12 November 2019, Mogadishu, Somalia - Somalia and the UN Development Programme (UNDP) today launch a new US$10 million climate adaptation project to help rural communities secure access to diminishing water supplies. More than 360,000 farmers and pastoralists are set to benefit from sustainable water management, expanded drought and flood early-warning systems and more profitable livelihoods.
"With the onset of climate change, our country is facing more frequent droughts and floods. Those living in rural regions are particularly vulnerable," said Deputy Prime Minister, H.E. Mahdi Mohammed Gulaid. "Under this new project, we will put in place the foundations for Somalia and its people to manage their precious water. This includes reforming national policies and systems; building knowledge and skills at the national, state and community level; and expanding climate-monitoring infrastructure and early-warning systems."
Somalia experiences major climate-induced shocks every two to five years, with flooding, cyclones and particularly drought. These have contributed to the displacement of 2.6 million people across Somalia and increased competition for water and to support animals and crops.
The effect of climate change in reducing already scarce water resources is expected to exacerbate conflict within communities. Illegal armed groups, such as Al-Shabaab, have already targeted young people for recruitment, particularly in rural regions beset by drought-induced food insecurity and widespread unemployment.
Pastoralists are particularly vulnerable to changes in climate because they rely on rain-fed rangeland for grazing livestock and have very few fixed assets. Often lacking formal ownership of land, they are marginalised in disputes over access to water.
Let by Somalia's Directorate of Environment and Climate Change, Office of the Prime Minister and implemented by the Ministry of Energy and Water Resources, with US$8.8 million from the Global Environment Facility's Least Developed Countries Fund and US$1.5 million from the United Nations Development Programme (UNDP), the new four-year project will establish Somalia's first National Hydro-Meteorological and Monitoring Service, install automatic weather stations and monitoring equipment across the country and expand Somalia's existing flood and drought forecasting and early warning tool (FRISC-DIGNIIN).
The project will also work closely with villages to provide training on flood management and water conservation, as well as teaching pastoralists and small-scale farmers, including both men and women, to sustainably produce farming and livestock products.
"This project will help us to tackle Somalia's greatest challenges in water management and make sure that institutions and communities are more resilient to climate impacts" said Minister of Energy and Water Resources, H.E. Fowzia Mohammed Sheikh.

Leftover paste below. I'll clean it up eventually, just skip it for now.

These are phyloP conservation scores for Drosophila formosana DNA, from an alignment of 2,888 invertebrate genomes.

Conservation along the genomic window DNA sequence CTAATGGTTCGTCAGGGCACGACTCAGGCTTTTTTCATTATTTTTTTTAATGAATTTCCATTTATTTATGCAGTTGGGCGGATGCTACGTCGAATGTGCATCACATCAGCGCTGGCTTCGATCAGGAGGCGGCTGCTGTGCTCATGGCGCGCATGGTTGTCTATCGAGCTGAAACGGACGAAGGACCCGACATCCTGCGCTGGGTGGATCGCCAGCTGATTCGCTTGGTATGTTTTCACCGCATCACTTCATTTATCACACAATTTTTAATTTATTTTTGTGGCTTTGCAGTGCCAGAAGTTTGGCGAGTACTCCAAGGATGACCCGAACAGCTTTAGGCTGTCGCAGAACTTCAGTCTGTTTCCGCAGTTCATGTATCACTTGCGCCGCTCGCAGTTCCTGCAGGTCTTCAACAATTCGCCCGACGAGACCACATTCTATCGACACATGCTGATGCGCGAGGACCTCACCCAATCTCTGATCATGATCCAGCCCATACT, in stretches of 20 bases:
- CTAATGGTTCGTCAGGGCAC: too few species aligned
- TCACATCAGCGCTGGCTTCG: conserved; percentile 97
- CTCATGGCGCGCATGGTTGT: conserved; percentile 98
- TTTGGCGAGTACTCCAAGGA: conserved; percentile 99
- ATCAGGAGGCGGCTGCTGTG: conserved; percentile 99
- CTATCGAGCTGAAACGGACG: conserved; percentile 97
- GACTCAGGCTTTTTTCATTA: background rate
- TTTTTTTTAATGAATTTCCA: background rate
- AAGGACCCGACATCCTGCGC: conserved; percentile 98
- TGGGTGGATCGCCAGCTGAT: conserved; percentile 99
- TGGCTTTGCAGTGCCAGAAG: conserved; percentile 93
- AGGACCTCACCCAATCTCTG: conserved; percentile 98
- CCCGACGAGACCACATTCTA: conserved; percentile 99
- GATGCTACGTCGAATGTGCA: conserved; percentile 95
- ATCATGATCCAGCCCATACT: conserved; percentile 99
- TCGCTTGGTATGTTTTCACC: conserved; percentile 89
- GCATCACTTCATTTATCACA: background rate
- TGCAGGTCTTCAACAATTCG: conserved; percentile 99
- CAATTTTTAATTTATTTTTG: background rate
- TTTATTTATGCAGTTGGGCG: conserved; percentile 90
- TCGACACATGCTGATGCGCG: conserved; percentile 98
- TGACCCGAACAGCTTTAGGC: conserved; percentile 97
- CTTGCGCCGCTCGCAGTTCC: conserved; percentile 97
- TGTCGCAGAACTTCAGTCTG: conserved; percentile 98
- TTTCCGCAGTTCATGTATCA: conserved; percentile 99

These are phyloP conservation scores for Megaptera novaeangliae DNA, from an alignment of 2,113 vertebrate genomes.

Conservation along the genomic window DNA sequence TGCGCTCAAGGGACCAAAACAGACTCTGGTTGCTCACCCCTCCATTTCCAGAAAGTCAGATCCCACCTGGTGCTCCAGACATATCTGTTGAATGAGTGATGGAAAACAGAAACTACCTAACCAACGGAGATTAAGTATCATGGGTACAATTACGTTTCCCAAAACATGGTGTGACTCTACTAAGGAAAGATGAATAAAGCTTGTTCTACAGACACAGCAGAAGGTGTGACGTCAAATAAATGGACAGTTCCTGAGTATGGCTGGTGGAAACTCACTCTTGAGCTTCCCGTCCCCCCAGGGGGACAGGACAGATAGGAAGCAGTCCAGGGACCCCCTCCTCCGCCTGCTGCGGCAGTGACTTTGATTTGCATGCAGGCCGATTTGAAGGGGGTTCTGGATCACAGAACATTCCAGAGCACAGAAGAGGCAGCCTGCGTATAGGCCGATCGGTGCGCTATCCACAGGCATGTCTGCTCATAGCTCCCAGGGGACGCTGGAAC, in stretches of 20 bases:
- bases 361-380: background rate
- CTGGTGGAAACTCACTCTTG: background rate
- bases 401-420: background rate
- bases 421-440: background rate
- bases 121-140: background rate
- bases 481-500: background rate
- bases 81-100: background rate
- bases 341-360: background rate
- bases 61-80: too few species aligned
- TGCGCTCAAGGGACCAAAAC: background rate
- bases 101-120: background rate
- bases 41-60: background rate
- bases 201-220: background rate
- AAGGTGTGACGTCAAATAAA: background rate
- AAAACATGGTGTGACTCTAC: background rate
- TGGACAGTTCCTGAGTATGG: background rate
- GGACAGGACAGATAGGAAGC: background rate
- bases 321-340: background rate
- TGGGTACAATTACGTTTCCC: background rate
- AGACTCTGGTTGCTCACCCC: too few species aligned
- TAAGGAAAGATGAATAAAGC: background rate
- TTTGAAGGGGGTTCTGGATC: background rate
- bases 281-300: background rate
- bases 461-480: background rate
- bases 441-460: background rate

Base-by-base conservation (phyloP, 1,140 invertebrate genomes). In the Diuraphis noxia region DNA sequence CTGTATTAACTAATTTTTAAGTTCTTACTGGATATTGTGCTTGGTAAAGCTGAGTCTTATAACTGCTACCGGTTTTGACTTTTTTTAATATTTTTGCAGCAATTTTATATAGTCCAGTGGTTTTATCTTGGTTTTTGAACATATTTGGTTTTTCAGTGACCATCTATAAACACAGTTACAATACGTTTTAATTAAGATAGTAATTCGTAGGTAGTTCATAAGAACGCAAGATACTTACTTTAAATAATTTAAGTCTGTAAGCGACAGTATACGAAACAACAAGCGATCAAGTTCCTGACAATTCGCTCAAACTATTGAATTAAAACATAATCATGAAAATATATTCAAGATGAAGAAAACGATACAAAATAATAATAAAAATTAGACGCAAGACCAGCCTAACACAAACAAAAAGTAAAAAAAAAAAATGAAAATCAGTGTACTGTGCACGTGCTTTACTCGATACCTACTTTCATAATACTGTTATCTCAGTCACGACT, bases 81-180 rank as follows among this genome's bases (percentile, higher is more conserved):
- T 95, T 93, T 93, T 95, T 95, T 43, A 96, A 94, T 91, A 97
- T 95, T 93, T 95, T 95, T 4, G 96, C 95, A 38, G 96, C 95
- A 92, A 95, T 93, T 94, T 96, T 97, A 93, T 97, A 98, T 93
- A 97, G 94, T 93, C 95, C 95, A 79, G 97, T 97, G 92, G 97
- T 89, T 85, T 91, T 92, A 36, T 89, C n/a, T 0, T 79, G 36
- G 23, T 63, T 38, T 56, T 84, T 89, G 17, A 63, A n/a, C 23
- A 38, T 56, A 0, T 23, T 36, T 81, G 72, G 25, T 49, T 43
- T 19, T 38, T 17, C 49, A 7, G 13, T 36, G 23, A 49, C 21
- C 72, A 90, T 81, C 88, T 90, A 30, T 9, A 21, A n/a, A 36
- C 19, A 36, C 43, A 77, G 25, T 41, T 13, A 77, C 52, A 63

"This important initiative feeds into Somalia's priorities identified under its National Adaptation Programme of Action and Nationally Determined Contribution under the global Paris Agreement," said UNDP Resident Representative, Jocelyn Mason.
"We are extremely pleased to see this fantastic project begin and are proving technical support for implementation. Access to clean water saves lives directly, but is also closely linked to food security, livelihoods, poverty reduction, gender equality and - in Somalia's case - peace and security.
"Given increasing water scarcity in Somalia, the choice as to how each drop should be allocated and managed is critical."
Robert Few | UNDP Somalia | firstname.lastname@example.org | +252 61 41 250 46
Notes to Editor
Approximately 60% of Somalia is arid or semi-arid. Roughly 75% of Somalia's population is located in rural areas. Approximately 60% practice pastotalism and 15% practice agriculture. Together they account for the greatest proportion of the population living in extreme poverty.
Access to water is a growing issue for farmers and pastoralists across the country due to an increase in climate-related severe weather events, a rise in mineralization and salinization and erosion of traditional grazing routes.
During periods of drought, communities have no other option than to buy water from berkads (traditional water catchments), typically costing around US$6 per day for each rural household in areas where daily incomes average US$1.25.
Fetching water can also take up to six hours per day and this burden usually falls on women and children.
Due to a lack of investment and damage during Somalia's protracted civil war, the national climate monitoring network - and therefore the capacity to forecast drought and floods - is extremely limited. Currently the government lacks the capacity to issue early warnings or provide accurate rainfall information to help communities manage their water resources.
Further exacerbating the challenges are fragmented state-level and sectoral water policies, as well as limited in-country technical capacity in intergrated water resources management and flood and drought forecasting.
For more information on the project, please visit this page.